The humid weather of Long Island, New York is typical in the northeastern region of the US. The amount of rain that the people here receive annually means that roofing supplies in Long Island must be conditioned for strong hurricanes and thunderstorms. While this generally falls into the realm of roofing contractors, knowledge of proper roofing is of little use if these people don't have access to the best roofing supplies:
From shingles and tiles to large polymer roofing membranes, roofing materials are what people see whenever they look at the top of a house or a building. Many homeowners would look for durability and ease of use whenever they're choosing roofing materials (like wood shingles), although some insist on those that have an aesthetic value to them (like clay tiles). Technology these days has made it possible to create roofing materials that can strike a balance between these two (like metal plates).
The knowledge needed to create a roofing system depends on what material will be used. Shingles and tiles are usually straightforward and are installed one at a time, freeing the contractors from using cumbersome equipment (unless they're working with slate tiles). On the other hand, roofing membranes may require welding or adhesives in order to secure them in place.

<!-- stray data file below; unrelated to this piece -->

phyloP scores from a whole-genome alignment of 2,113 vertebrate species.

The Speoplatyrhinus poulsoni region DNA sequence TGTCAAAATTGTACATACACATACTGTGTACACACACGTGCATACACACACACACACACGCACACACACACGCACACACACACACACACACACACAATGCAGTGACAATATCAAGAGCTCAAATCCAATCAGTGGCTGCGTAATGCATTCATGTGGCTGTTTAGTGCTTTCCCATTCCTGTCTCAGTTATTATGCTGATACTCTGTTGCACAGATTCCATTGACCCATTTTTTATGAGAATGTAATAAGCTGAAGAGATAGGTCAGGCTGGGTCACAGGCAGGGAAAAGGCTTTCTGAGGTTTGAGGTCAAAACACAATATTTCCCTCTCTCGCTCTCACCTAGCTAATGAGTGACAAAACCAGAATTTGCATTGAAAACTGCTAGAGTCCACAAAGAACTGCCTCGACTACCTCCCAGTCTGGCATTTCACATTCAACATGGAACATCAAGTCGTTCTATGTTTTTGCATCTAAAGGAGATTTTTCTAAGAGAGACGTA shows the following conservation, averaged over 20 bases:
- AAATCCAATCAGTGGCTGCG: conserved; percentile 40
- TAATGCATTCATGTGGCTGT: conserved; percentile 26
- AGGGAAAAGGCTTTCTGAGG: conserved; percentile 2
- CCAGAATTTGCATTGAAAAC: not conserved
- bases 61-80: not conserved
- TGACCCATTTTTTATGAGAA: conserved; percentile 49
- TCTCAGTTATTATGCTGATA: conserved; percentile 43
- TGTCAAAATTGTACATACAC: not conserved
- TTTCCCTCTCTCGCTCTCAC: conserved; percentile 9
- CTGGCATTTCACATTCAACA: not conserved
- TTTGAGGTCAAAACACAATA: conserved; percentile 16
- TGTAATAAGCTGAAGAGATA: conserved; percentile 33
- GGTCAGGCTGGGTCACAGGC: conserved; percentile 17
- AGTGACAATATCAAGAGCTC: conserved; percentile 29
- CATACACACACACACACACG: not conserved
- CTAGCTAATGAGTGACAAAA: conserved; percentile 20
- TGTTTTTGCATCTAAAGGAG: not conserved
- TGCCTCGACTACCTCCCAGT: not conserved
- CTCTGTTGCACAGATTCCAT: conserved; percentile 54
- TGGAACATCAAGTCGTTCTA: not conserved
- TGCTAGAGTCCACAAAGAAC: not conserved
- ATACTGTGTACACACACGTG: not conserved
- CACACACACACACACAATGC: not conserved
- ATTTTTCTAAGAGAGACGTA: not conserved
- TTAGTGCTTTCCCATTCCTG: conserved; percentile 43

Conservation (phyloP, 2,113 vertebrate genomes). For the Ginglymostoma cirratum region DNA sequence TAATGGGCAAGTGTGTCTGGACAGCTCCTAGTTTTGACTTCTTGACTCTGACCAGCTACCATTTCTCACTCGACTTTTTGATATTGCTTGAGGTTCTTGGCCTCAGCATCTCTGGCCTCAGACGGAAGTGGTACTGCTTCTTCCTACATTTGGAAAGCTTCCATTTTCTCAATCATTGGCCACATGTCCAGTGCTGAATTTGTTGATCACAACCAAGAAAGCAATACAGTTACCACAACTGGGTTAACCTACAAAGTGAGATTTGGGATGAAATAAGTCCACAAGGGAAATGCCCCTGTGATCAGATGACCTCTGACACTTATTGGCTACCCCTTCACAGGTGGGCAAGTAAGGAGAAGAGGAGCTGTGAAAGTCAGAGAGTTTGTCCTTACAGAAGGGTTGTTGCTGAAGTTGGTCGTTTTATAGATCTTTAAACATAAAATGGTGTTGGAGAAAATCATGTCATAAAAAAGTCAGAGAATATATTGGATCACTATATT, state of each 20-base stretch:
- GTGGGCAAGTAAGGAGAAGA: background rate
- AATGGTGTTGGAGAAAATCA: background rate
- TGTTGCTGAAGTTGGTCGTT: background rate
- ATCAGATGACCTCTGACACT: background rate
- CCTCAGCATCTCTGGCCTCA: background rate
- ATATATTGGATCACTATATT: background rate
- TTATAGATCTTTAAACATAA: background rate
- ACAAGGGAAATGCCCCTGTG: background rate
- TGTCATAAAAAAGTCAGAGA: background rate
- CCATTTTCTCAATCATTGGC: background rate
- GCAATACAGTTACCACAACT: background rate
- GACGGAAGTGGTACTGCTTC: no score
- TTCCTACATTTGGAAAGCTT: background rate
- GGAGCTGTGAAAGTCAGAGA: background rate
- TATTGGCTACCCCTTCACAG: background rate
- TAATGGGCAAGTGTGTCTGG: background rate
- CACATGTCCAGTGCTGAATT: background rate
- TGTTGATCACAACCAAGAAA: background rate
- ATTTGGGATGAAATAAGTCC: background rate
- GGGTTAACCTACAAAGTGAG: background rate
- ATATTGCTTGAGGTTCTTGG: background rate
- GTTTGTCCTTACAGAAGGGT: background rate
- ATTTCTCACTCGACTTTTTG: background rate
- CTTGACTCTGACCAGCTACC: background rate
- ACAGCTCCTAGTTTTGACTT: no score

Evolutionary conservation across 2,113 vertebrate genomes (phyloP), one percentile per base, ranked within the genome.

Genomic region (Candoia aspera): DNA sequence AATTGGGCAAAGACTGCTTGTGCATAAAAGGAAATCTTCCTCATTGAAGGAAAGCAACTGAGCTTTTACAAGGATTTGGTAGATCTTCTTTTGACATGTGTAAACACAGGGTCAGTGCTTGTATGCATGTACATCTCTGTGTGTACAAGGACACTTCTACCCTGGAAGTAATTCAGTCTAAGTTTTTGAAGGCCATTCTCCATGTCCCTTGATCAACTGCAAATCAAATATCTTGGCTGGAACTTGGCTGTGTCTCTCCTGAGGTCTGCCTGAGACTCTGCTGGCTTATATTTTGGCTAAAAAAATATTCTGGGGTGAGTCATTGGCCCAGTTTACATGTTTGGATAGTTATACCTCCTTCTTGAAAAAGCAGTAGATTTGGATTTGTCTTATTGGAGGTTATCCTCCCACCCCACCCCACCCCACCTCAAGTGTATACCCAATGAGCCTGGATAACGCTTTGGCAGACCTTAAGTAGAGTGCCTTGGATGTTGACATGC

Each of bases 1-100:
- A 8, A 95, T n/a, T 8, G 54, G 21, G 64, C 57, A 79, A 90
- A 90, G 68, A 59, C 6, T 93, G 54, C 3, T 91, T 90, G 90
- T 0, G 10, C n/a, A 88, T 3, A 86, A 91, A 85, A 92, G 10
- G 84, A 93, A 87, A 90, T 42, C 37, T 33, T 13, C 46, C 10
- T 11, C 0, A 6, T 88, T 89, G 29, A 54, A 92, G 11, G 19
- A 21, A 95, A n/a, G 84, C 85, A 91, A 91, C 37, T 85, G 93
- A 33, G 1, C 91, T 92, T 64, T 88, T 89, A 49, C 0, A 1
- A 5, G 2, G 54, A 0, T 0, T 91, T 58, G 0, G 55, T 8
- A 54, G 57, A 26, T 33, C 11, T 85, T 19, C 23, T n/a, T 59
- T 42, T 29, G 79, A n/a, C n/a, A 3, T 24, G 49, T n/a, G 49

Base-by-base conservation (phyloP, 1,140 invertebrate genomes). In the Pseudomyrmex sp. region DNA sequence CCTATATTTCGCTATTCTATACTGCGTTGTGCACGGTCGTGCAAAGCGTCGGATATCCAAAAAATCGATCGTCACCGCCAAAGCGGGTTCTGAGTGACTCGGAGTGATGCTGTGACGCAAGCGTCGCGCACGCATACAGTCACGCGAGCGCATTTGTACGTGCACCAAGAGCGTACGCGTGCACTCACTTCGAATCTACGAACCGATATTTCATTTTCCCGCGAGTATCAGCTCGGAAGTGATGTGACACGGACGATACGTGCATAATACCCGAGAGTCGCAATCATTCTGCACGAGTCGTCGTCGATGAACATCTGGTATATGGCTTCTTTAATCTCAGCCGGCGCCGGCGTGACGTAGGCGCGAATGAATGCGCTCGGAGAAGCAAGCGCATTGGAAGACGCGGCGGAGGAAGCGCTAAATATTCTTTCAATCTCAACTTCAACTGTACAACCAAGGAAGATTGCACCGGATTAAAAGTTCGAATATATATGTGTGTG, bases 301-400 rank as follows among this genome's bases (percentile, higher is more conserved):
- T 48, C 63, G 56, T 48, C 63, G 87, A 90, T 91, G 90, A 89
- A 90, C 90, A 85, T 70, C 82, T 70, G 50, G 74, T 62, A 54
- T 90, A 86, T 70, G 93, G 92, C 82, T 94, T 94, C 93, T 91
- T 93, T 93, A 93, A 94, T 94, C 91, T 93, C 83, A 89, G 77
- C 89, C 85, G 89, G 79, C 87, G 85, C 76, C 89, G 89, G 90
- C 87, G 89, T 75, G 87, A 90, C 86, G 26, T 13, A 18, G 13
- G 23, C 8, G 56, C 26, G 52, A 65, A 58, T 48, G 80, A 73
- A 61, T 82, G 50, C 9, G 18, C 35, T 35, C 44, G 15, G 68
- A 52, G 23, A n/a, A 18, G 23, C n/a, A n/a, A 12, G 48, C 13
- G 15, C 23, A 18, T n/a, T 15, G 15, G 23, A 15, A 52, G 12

In order for each shingle or tile to remain in its place, adhesives like rubber cement or hot glues will be needed. The quality of adhesive used in making a roofing system can greatly contribute to the overall durability of the roof. For instance, finding a few missing shingles (a common roofing problem) on the roof can either be caused by shoddy installation or by using a poor quality roofing adhesive.
These are what connects the house or building to the roof. In the past, roofing contractors simply used building paper that is saturated in asphalt as an underlayment, although it has been largely phased out in favor of rubberized asphalt, fiberglass, or even organic materials. Using the right underlayment can help reduce the buildup of moisture in a roofing system; which is what roofing supplies from Long Island can also give.
While these are no-brainers as far as contractors are concerned, those who plan on starting DIY roofing projects should definitely remember these supplies. To learn more about roofing supplies in general, visit: homerenovations.about.com/od/houseexteriorframework/a/artroofmaterial.htm and home.howstuffworks.com/home-improvement/construction/materials/roofing-materials2.htm.
Tools of Trade Long Island Roofing Supply Used by Contractor